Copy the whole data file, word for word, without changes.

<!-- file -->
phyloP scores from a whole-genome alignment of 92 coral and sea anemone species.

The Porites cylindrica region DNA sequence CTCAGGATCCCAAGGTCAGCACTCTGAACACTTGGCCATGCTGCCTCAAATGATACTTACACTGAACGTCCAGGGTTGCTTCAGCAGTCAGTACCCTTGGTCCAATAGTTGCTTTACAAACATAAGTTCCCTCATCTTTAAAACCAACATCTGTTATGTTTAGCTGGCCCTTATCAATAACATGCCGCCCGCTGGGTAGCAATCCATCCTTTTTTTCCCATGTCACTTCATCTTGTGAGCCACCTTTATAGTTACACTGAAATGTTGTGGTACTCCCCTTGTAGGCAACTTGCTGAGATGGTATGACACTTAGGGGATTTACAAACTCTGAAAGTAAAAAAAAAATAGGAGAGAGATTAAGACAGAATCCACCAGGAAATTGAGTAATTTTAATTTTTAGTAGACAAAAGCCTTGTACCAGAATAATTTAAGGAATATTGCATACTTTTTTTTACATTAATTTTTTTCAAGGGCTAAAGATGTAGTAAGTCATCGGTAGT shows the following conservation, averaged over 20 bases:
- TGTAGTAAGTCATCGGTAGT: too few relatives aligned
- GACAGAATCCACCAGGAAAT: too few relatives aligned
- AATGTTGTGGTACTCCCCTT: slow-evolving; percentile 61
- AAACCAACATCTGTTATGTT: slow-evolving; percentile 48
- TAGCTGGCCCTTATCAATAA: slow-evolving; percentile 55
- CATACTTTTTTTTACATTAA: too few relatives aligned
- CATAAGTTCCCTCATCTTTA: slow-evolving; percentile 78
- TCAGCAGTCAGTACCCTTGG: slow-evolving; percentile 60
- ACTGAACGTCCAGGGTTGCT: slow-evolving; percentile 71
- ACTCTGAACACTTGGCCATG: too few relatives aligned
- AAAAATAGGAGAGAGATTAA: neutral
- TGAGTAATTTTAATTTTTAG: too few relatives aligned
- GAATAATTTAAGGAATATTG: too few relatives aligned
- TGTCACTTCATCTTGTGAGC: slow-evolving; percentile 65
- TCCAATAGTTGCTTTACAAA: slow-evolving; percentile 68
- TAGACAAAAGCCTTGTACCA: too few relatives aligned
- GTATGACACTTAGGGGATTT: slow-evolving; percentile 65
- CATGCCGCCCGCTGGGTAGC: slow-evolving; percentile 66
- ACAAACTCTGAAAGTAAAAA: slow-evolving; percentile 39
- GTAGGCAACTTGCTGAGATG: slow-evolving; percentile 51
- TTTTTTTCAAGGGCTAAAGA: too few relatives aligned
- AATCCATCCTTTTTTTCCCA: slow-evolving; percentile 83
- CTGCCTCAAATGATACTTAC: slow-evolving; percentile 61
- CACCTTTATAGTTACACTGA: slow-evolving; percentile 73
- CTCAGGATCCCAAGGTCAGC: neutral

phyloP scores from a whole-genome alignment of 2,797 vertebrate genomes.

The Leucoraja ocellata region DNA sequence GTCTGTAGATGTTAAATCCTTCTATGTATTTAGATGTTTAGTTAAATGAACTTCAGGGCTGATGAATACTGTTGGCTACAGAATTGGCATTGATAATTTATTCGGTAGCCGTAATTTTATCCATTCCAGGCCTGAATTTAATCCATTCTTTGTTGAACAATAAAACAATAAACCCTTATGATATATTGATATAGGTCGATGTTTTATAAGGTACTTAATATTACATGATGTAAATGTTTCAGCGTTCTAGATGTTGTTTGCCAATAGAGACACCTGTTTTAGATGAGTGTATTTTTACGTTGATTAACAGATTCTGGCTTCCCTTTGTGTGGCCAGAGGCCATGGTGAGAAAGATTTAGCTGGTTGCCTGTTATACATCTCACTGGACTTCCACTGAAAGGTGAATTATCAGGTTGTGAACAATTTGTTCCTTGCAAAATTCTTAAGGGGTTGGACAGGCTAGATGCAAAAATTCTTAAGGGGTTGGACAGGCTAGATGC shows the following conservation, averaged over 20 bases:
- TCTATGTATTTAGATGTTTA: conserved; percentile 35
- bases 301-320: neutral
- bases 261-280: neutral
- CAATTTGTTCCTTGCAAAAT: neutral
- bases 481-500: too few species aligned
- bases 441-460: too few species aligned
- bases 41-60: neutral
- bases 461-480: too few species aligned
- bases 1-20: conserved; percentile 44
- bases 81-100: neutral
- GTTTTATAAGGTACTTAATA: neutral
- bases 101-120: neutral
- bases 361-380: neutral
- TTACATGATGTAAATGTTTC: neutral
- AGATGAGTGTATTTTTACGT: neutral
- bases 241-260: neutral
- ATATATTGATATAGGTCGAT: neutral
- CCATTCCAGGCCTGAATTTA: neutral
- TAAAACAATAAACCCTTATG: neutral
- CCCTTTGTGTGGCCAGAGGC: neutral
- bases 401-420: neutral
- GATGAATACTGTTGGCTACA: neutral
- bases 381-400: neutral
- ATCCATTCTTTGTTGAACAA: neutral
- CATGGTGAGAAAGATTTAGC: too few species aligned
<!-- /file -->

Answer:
phyloP scores from a whole-genome alignment of 92 coral and sea anemone species.

The Porites cylindrica region DNA sequence CTCAGGATCCCAAGGTCAGCACTCTGAACACTTGGCCATGCTGCCTCAAATGATACTTACACTGAACGTCCAGGGTTGCTTCAGCAGTCAGTACCCTTGGTCCAATAGTTGCTTTACAAACATAAGTTCCCTCATCTTTAAAACCAACATCTGTTATGTTTAGCTGGCCCTTATCAATAACATGCCGCCCGCTGGGTAGCAATCCATCCTTTTTTTCCCATGTCACTTCATCTTGTGAGCCACCTTTATAGTTACACTGAAATGTTGTGGTACTCCCCTTGTAGGCAACTTGCTGAGATGGTATGACACTTAGGGGATTTACAAACTCTGAAAGTAAAAAAAAAATAGGAGAGAGATTAAGACAGAATCCACCAGGAAATTGAGTAATTTTAATTTTTAGTAGACAAAAGCCTTGTACCAGAATAATTTAAGGAATATTGCATACTTTTTTTTACATTAATTTTTTTCAAGGGCTAAAGATGTAGTAAGTCATCGGTAGT shows the following conservation, averaged over 20 bases:
- TGTAGTAAGTCATCGGTAGT: too few relatives aligned
- GACAGAATCCACCAGGAAAT: too few relatives aligned
- AATGTTGTGGTACTCCCCTT: slow-evolving; percentile 61
- AAACCAACATCTGTTATGTT: slow-evolving; percentile 48
- TAGCTGGCCCTTATCAATAA: slow-evolving; percentile 55
- CATACTTTTTTTTACATTAA: too few relatives aligned
- CATAAGTTCCCTCATCTTTA: slow-evolving; percentile 78
- TCAGCAGTCAGTACCCTTGG: slow-evolving; percentile 60
- ACTGAACGTCCAGGGTTGCT: slow-evolving; percentile 71
- ACTCTGAACACTTGGCCATG: too few relatives aligned
- AAAAATAGGAGAGAGATTAA: neutral
- TGAGTAATTTTAATTTTTAG: too few relatives aligned
- GAATAATTTAAGGAATATTG: too few relatives aligned
- TGTCACTTCATCTTGTGAGC: slow-evolving; percentile 65
- TCCAATAGTTGCTTTACAAA: slow-evolving; percentile 68
- TAGACAAAAGCCTTGTACCA: too few relatives aligned
- GTATGACACTTAGGGGATTT: slow-evolving; percentile 65
- CATGCCGCCCGCTGGGTAGC: slow-evolving; percentile 66
- ACAAACTCTGAAAGTAAAAA: slow-evolving; percentile 39
- GTAGGCAACTTGCTGAGATG: slow-evolving; percentile 51
- TTTTTTTCAAGGGCTAAAGA: too few relatives aligned
- AATCCATCCTTTTTTTCCCA: slow-evolving; percentile 83
- CTGCCTCAAATGATACTTAC: slow-evolving; percentile 61
- CACCTTTATAGTTACACTGA: slow-evolving; percentile 73
- CTCAGGATCCCAAGGTCAGC: neutral

phyloP scores from a whole-genome alignment of 2,797 vertebrate genomes.

The Leucoraja ocellata region DNA sequence GTCTGTAGATGTTAAATCCTTCTATGTATTTAGATGTTTAGTTAAATGAACTTCAGGGCTGATGAATACTGTTGGCTACAGAATTGGCATTGATAATTTATTCGGTAGCCGTAATTTTATCCATTCCAGGCCTGAATTTAATCCATTCTTTGTTGAACAATAAAACAATAAACCCTTATGATATATTGATATAGGTCGATGTTTTATAAGGTACTTAATATTACATGATGTAAATGTTTCAGCGTTCTAGATGTTGTTTGCCAATAGAGACACCTGTTTTAGATGAGTGTATTTTTACGTTGATTAACAGATTCTGGCTTCCCTTTGTGTGGCCAGAGGCCATGGTGAGAAAGATTTAGCTGGTTGCCTGTTATACATCTCACTGGACTTCCACTGAAAGGTGAATTATCAGGTTGTGAACAATTTGTTCCTTGCAAAATTCTTAAGGGGTTGGACAGGCTAGATGCAAAAATTCTTAAGGGGTTGGACAGGCTAGATGC shows the following conservation, averaged over 20 bases:
- TCTATGTATTTAGATGTTTA: conserved; percentile 35
- bases 301-320: neutral
- bases 261-280: neutral
- CAATTTGTTCCTTGCAAAAT: neutral
- bases 481-500: too few species aligned
- bases 441-460: too few species aligned
- bases 41-60: neutral
- bases 461-480: too few species aligned
- bases 1-20: conserved; percentile 44
- bases 81-100: neutral
- GTTTTATAAGGTACTTAATA: neutral
- bases 101-120: neutral
- bases 361-380: neutral
- TTACATGATGTAAATGTTTC: neutral
- AGATGAGTGTATTTTTACGT: neutral
- bases 241-260: neutral
- ATATATTGATATAGGTCGAT: neutral
- CCATTCCAGGCCTGAATTTA: neutral
- TAAAACAATAAACCCTTATG: neutral
- CCCTTTGTGTGGCCAGAGGC: neutral
- bases 401-420: neutral
- GATGAATACTGTTGGCTACA: neutral
- bases 381-400: neutral
- ATCCATTCTTTGTTGAACAA: neutral
- CATGGTGAGAAAGATTTAGC: too few species aligned